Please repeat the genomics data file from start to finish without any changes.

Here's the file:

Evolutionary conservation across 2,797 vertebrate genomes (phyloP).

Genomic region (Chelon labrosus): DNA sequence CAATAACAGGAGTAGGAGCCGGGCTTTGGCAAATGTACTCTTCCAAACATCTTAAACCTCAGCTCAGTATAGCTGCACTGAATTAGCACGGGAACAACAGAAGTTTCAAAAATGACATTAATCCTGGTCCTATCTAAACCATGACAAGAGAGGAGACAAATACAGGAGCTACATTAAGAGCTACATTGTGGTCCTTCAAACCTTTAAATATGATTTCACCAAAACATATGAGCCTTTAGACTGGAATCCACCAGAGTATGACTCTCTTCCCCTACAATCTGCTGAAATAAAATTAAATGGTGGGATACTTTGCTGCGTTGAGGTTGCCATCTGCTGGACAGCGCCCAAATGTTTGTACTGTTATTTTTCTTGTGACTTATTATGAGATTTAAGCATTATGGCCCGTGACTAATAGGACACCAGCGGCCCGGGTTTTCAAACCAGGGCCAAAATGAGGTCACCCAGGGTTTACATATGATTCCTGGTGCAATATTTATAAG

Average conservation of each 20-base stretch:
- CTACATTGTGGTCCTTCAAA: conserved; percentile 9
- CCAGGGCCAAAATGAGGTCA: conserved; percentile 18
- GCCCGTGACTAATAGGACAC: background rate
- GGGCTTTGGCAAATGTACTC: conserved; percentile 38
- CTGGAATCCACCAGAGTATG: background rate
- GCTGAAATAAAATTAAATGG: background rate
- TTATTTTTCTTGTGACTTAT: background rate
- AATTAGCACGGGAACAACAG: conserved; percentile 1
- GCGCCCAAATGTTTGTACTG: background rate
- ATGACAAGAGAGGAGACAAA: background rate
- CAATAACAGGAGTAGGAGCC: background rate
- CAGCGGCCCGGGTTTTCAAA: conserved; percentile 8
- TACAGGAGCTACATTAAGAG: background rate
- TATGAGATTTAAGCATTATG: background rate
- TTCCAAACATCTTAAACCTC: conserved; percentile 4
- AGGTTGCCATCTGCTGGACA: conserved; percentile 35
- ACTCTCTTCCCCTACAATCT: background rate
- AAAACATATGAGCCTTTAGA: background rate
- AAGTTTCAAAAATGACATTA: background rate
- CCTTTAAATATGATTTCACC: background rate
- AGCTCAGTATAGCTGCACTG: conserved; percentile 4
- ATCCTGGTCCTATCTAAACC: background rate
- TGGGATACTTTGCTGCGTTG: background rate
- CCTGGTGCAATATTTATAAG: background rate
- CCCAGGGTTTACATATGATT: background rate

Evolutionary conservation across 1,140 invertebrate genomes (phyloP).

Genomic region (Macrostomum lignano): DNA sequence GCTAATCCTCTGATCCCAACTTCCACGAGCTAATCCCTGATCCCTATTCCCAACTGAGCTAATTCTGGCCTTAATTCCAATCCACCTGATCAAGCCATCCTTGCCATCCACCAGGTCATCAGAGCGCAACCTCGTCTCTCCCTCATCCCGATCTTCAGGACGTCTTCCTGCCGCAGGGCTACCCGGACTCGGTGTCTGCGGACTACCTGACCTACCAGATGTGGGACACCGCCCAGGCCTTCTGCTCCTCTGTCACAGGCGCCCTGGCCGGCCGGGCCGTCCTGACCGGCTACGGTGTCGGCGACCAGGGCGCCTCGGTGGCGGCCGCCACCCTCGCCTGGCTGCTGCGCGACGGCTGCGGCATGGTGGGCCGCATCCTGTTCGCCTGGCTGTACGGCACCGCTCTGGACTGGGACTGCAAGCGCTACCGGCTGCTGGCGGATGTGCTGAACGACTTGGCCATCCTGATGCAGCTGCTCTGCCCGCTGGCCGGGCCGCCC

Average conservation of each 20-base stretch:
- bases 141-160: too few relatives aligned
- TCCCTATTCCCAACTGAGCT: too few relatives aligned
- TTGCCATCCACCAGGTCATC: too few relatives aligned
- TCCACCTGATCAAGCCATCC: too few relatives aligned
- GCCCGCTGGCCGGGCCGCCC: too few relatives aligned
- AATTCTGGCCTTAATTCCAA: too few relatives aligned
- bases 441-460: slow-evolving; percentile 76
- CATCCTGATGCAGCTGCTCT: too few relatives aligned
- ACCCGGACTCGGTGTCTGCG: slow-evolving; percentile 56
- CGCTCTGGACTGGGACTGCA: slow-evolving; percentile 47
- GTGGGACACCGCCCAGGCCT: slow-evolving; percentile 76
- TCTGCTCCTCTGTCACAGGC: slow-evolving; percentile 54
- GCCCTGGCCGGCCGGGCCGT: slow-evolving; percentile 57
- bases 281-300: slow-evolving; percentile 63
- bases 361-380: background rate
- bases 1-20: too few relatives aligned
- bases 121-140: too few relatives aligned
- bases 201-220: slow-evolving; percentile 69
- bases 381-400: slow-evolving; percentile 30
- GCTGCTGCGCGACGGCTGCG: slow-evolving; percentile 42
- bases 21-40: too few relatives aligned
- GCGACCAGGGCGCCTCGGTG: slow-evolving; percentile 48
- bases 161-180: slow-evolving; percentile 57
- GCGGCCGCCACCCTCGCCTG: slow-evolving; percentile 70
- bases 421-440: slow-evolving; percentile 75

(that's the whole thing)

Evolutionary conservation across 2,797 vertebrate genomes (phyloP).

Genomic region (Chelon labrosus): DNA sequence CAATAACAGGAGTAGGAGCCGGGCTTTGGCAAATGTACTCTTCCAAACATCTTAAACCTCAGCTCAGTATAGCTGCACTGAATTAGCACGGGAACAACAGAAGTTTCAAAAATGACATTAATCCTGGTCCTATCTAAACCATGACAAGAGAGGAGACAAATACAGGAGCTACATTAAGAGCTACATTGTGGTCCTTCAAACCTTTAAATATGATTTCACCAAAACATATGAGCCTTTAGACTGGAATCCACCAGAGTATGACTCTCTTCCCCTACAATCTGCTGAAATAAAATTAAATGGTGGGATACTTTGCTGCGTTGAGGTTGCCATCTGCTGGACAGCGCCCAAATGTTTGTACTGTTATTTTTCTTGTGACTTATTATGAGATTTAAGCATTATGGCCCGTGACTAATAGGACACCAGCGGCCCGGGTTTTCAAACCAGGGCCAAAATGAGGTCACCCAGGGTTTACATATGATTCCTGGTGCAATATTTATAAG

Average conservation of each 20-base stretch:
- CTACATTGTGGTCCTTCAAA: conserved; percentile 9
- CCAGGGCCAAAATGAGGTCA: conserved; percentile 18
- GCCCGTGACTAATAGGACAC: background rate
- GGGCTTTGGCAAATGTACTC: conserved; percentile 38
- CTGGAATCCACCAGAGTATG: background rate
- GCTGAAATAAAATTAAATGG: background rate
- TTATTTTTCTTGTGACTTAT: background rate
- AATTAGCACGGGAACAACAG: conserved; percentile 1
- GCGCCCAAATGTTTGTACTG: background rate
- ATGACAAGAGAGGAGACAAA: background rate
- CAATAACAGGAGTAGGAGCC: background rate
- CAGCGGCCCGGGTTTTCAAA: conserved; percentile 8
- TACAGGAGCTACATTAAGAG: background rate
- TATGAGATTTAAGCATTATG: background rate
- TTCCAAACATCTTAAACCTC: conserved; percentile 4
- AGGTTGCCATCTGCTGGACA: conserved; percentile 35
- ACTCTCTTCCCCTACAATCT: background rate
- AAAACATATGAGCCTTTAGA: background rate
- AAGTTTCAAAAATGACATTA: background rate
- CCTTTAAATATGATTTCACC: background rate
- AGCTCAGTATAGCTGCACTG: conserved; percentile 4
- ATCCTGGTCCTATCTAAACC: background rate
- TGGGATACTTTGCTGCGTTG: background rate
- CCTGGTGCAATATTTATAAG: background rate
- CCCAGGGTTTACATATGATT: background rate

Evolutionary conservation across 1,140 invertebrate genomes (phyloP).

Genomic region (Macrostomum lignano): DNA sequence GCTAATCCTCTGATCCCAACTTCCACGAGCTAATCCCTGATCCCTATTCCCAACTGAGCTAATTCTGGCCTTAATTCCAATCCACCTGATCAAGCCATCCTTGCCATCCACCAGGTCATCAGAGCGCAACCTCGTCTCTCCCTCATCCCGATCTTCAGGACGTCTTCCTGCCGCAGGGCTACCCGGACTCGGTGTCTGCGGACTACCTGACCTACCAGATGTGGGACACCGCCCAGGCCTTCTGCTCCTCTGTCACAGGCGCCCTGGCCGGCCGGGCCGTCCTGACCGGCTACGGTGTCGGCGACCAGGGCGCCTCGGTGGCGGCCGCCACCCTCGCCTGGCTGCTGCGCGACGGCTGCGGCATGGTGGGCCGCATCCTGTTCGCCTGGCTGTACGGCACCGCTCTGGACTGGGACTGCAAGCGCTACCGGCTGCTGGCGGATGTGCTGAACGACTTGGCCATCCTGATGCAGCTGCTCTGCCCGCTGGCCGGGCCGCCC

Average conservation of each 20-base stretch:
- bases 141-160: too few relatives aligned
- TCCCTATTCCCAACTGAGCT: too few relatives aligned
- TTGCCATCCACCAGGTCATC: too few relatives aligned
- TCCACCTGATCAAGCCATCC: too few relatives aligned
- GCCCGCTGGCCGGGCCGCCC: too few relatives aligned
- AATTCTGGCCTTAATTCCAA: too few relatives aligned
- bases 441-460: slow-evolving; percentile 76
- CATCCTGATGCAGCTGCTCT: too few relatives aligned
- ACCCGGACTCGGTGTCTGCG: slow-evolving; percentile 56
- CGCTCTGGACTGGGACTGCA: slow-evolving; percentile 47
- GTGGGACACCGCCCAGGCCT: slow-evolving; percentile 76
- TCTGCTCCTCTGTCACAGGC: slow-evolving; percentile 54
- GCCCTGGCCGGCCGGGCCGT: slow-evolving; percentile 57
- bases 281-300: slow-evolving; percentile 63
- bases 361-380: background rate
- bases 1-20: too few relatives aligned
- bases 121-140: too few relatives aligned
- bases 201-220: slow-evolving; percentile 69
- bases 381-400: slow-evolving; percentile 30
- GCTGCTGCGCGACGGCTGCG: slow-evolving; percentile 42
- bases 21-40: too few relatives aligned
- GCGACCAGGGCGCCTCGGTG: slow-evolving; percentile 48
- bases 161-180: slow-evolving; percentile 57
- GCGGCCGCCACCCTCGCCTG: slow-evolving; percentile 70
- bases 421-440: slow-evolving; percentile 75